[ cup ]

At STAPLE in 2009 I had a conversation with Will Terrell. He picked up a comic he was selling and said he'd drawn the whole thing in under 8 hours. He'd started a 24 hour comic, got 16 hours into it, and decided it wasn't what he wanted to do. So he did this one in the remaining time. He said he can draw a comic he sells for $3 in less than a day, but writing one takes him months.

And that got me thinking. I'm a designer of roleplaying and storytelling games; I'm good at engineering structures that inspire storytelling (see Bacchanal for an example). What if I designed something that helped artists create stories for webcomics?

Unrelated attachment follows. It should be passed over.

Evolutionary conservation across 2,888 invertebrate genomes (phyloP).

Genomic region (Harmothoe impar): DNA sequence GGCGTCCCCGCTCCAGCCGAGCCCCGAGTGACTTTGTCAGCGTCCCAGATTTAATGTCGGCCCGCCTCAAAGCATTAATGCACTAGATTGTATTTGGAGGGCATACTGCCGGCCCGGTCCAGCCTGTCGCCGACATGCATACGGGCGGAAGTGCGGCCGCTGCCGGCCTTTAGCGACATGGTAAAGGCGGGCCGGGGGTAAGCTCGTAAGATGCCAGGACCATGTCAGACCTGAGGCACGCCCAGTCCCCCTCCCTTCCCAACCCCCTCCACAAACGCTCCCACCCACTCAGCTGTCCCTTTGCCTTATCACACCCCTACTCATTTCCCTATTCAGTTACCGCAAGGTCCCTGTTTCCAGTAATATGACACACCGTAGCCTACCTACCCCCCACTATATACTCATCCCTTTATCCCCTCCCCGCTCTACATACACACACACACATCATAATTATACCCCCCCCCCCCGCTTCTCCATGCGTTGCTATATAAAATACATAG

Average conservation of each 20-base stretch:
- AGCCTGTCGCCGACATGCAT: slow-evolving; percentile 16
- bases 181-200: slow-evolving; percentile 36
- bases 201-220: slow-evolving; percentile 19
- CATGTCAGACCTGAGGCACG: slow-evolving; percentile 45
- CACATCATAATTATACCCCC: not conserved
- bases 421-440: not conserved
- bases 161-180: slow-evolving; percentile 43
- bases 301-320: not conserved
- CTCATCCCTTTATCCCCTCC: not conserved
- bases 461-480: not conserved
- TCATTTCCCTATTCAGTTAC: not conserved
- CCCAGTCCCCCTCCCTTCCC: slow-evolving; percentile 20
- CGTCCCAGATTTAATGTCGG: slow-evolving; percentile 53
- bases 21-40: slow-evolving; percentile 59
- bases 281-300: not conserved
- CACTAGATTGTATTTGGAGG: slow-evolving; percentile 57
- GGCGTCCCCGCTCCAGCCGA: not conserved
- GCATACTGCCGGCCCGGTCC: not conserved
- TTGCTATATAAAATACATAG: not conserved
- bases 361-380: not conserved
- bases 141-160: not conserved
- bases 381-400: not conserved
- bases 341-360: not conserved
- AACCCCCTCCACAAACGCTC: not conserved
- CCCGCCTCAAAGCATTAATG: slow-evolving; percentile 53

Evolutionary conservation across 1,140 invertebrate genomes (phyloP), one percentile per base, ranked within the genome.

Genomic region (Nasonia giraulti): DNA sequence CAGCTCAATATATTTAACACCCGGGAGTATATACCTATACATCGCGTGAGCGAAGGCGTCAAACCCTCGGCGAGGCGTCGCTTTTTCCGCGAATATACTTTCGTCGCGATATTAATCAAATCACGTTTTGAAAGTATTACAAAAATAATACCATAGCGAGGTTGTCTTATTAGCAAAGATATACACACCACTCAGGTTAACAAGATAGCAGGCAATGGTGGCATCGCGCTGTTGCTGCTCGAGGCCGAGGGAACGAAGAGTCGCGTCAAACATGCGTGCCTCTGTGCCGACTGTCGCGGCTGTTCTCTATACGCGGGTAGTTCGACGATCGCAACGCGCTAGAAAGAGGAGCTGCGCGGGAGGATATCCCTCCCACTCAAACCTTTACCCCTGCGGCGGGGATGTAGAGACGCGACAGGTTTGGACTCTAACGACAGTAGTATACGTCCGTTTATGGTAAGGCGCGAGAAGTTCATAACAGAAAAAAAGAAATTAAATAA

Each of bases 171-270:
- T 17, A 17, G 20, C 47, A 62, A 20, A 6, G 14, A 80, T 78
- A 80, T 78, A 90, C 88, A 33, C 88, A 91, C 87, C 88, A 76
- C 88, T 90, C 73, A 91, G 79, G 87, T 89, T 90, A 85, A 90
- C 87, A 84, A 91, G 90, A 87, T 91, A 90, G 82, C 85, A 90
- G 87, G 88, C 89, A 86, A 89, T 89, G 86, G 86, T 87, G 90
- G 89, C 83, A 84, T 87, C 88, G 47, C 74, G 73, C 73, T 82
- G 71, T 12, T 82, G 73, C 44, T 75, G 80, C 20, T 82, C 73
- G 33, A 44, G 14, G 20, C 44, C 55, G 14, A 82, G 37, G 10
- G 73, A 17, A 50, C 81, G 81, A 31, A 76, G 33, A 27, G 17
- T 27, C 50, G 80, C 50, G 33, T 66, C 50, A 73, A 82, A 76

What I came up with is a deck of cards called The Well of Else.

Here's how it works. You turn over a card and it tells you how to advance your story based on the cards you've already played out, based on the characters you've created, their personalities, and their relationships.

 [ a warlord ]

If certain conditions aren't satisfied, you move down to the next instruction. There are several levels on each card. You'll either hit one with conditions you've satisfied, or you'll discard and draw another card. Maybe you create a new character. Maybe something transpires among characters you created previously. Have it happen in your webcomic. Trust the cards. They've got your back.

And they know the truth and lies of heroism. They set the monomyth aside, as a pattern in fiction with no relevance to how, say, America achieved independence, and create stories of epic cultural change that feel more like history than like Hollywood.

They did, uh, prove to be unusable by anyone but me.